• Abstract: To lift more than 10,000 farmers directly out of poverty by developing new Best-Practice Models for linking the poor to modern supply chains and after scaling up by our private and public partners to lift more than 1 million farmers out of poverty.
  • Topic: Agriculture, Development, Non-Governmental Organization, Poverty
  • Political Geography: Africa, China, India, Asia, Senegal, Madagascar
  • Author: Rafiq Dossani
  • Publication Date: 09-2005
  • Content Type: Working Paper
  • Institution: Asia-Pacific Research Center
  • Abstract: The paper explains the evolution of India's software industry. Domestic entrepreneurship emerges as the key factor for origination, survival and innovation in a hostile industrial policy environment. The maturing of the industry required a shift to a supportive government policy; maturation was also critically enabled by the modularization of the programming function through new technologies. These changes favored domestic firms that provided programming services. Later policy and technological changes induced transnational entry and led to higher value-added output. The paper shows that technologically sophisticated industries can develop even when many conditions typically present elsewhere are missing. We provide conditions under which this may happen and show their effect on subsequent developments.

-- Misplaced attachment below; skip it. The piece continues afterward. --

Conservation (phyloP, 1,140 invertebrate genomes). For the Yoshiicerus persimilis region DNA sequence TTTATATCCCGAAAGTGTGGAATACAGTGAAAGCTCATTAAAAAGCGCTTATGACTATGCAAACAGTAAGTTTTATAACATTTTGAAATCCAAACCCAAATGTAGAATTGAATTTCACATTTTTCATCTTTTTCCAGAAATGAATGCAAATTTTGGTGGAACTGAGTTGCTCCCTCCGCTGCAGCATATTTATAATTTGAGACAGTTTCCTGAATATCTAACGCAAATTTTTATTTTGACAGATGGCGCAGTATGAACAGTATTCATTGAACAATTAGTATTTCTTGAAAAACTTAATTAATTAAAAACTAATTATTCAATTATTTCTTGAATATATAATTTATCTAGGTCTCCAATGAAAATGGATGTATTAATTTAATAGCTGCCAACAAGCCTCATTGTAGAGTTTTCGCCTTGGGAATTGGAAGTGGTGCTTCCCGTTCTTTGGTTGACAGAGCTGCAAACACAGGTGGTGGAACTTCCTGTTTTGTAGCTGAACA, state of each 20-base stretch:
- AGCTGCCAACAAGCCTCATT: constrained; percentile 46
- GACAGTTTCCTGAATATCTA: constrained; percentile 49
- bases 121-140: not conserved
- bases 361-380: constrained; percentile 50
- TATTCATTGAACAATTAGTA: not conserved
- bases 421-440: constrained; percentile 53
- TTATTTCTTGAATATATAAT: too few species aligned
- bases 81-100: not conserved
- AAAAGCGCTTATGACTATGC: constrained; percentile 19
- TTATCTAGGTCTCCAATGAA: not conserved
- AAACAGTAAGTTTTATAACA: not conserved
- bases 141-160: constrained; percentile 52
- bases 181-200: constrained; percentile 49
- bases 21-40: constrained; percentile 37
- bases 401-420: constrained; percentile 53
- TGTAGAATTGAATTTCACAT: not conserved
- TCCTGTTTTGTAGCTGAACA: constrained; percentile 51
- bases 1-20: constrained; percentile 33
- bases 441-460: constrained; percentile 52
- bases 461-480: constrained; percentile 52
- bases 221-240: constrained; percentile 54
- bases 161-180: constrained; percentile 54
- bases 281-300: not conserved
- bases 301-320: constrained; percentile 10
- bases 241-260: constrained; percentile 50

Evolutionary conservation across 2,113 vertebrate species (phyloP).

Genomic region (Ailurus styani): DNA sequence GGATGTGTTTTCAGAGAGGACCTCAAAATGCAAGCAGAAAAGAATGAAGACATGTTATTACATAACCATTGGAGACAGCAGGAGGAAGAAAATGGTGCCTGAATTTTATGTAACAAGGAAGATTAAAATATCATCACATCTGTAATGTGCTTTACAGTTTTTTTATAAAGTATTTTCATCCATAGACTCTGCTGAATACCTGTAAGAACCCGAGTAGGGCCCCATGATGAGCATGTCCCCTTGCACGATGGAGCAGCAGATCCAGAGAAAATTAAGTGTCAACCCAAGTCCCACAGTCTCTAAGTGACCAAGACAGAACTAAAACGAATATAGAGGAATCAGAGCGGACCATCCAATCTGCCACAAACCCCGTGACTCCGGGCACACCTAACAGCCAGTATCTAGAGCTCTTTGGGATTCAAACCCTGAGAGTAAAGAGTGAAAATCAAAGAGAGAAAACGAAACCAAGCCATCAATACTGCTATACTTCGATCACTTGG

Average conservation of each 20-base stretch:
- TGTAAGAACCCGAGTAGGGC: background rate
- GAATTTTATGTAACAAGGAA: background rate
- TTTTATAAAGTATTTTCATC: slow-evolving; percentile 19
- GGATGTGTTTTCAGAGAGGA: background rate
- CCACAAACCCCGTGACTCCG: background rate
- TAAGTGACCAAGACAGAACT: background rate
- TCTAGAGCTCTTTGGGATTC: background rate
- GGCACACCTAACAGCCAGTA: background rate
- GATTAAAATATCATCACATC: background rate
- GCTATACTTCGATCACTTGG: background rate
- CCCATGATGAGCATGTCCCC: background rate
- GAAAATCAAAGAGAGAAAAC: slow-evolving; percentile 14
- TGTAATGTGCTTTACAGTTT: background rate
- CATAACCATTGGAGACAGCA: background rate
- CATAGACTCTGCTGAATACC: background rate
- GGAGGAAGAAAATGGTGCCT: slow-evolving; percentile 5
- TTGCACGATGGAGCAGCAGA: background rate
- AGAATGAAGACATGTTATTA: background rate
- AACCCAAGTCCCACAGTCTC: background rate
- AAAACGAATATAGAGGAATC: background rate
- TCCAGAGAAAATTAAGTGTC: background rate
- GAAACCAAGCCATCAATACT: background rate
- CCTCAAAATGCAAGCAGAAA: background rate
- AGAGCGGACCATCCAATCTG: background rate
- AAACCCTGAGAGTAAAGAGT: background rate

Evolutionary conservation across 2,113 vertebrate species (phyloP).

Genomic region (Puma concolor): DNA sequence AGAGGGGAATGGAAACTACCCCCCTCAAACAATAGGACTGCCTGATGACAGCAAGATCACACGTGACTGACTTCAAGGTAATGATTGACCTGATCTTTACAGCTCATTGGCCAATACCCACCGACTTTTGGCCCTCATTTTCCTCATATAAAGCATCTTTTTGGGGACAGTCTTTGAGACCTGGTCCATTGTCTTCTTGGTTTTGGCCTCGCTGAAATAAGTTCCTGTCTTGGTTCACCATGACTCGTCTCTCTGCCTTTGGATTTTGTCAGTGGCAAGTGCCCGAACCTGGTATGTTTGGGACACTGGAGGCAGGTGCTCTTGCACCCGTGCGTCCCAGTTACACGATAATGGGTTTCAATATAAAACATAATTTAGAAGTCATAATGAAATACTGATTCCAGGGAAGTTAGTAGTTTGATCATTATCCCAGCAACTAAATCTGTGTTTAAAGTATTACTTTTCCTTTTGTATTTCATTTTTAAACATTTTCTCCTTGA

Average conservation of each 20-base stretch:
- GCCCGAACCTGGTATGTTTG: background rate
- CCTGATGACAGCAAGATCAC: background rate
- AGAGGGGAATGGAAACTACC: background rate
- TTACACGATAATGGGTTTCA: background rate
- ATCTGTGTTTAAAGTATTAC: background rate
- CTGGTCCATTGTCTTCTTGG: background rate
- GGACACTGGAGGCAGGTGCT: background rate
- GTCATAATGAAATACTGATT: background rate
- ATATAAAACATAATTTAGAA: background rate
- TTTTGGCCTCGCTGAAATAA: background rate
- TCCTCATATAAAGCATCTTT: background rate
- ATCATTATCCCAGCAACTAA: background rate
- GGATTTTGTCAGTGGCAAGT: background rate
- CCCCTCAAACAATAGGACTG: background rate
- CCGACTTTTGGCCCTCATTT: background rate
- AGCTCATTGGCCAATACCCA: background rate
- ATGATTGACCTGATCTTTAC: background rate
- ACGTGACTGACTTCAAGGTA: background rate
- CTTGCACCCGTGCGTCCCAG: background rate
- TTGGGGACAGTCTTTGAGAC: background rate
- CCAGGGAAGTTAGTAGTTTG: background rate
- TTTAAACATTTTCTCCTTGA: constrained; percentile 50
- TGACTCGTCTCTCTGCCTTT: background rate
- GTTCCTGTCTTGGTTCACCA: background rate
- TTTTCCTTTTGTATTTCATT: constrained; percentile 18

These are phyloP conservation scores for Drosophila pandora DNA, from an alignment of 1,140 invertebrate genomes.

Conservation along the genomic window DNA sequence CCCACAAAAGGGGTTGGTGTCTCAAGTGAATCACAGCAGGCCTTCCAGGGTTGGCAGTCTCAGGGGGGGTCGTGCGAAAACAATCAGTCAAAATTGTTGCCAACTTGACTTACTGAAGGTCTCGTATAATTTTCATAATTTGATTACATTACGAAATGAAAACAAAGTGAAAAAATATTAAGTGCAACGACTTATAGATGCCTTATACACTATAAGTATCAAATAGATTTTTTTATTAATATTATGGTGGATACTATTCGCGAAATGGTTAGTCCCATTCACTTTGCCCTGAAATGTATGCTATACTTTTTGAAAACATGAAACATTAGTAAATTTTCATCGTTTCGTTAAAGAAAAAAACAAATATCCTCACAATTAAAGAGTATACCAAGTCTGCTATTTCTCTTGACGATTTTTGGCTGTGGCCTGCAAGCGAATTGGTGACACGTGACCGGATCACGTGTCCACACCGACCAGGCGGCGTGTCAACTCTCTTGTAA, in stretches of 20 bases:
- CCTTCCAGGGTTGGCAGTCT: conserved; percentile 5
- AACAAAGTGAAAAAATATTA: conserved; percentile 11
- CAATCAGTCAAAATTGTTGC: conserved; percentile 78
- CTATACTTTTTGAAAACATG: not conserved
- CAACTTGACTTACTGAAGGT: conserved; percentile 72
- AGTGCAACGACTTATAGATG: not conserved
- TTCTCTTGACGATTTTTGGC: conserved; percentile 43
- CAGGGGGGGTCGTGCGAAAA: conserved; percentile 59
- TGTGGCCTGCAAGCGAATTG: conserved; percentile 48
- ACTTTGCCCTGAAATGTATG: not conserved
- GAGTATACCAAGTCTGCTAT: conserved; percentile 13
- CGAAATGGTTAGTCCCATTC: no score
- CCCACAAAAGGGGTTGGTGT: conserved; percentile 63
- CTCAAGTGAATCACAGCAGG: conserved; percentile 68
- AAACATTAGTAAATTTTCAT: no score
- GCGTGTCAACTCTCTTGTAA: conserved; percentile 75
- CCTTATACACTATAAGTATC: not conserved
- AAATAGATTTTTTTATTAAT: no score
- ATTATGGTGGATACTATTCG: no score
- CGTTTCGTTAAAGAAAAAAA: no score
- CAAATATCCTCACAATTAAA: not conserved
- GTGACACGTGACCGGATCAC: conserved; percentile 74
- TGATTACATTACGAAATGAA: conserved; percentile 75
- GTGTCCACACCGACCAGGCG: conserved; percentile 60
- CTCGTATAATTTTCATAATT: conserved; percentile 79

• Topic: Industrial Policy, Science and Technology
  • Political Geography: India, Asia
  • Author: Rafiq Dossani, Srinidhi Vijaykumar
  • Publication Date: 03-2005
  • Content Type: Working Paper
  • Institution: Asia-Pacific Research Center
  • Abstract: The role of subnational units (states, provinces, cantons, Lander) in international affairs is a growing subject in the literature on federalist affairs. Scholars of political science have traditionally seen the conduct of foreign policy as the exclusive domain of the national government. This would seem an especially apt observation about India's federalist system. The Indian constitution has given the center particularly strong powers—so strong, in fact, that some have described it as “quasi federal” because of the lack of autonomy it affords to the states. Yet, there is an increasing consensus that the states have not been shy of foreign policy advocacy. Some have argued that the era of coalition governance has increased such advocacy and, potentially, influence, especially in the context of globalization and economic reform and liberalization.
  • Topic: International Relations, Foreign Policy, Government
  • Political Geography: South Asia, India
  • Author: Rafiq Dossani
  • Publication Date: 11-2004
  • Content Type: Working Paper
  • Institution: Asia-Pacific Research Center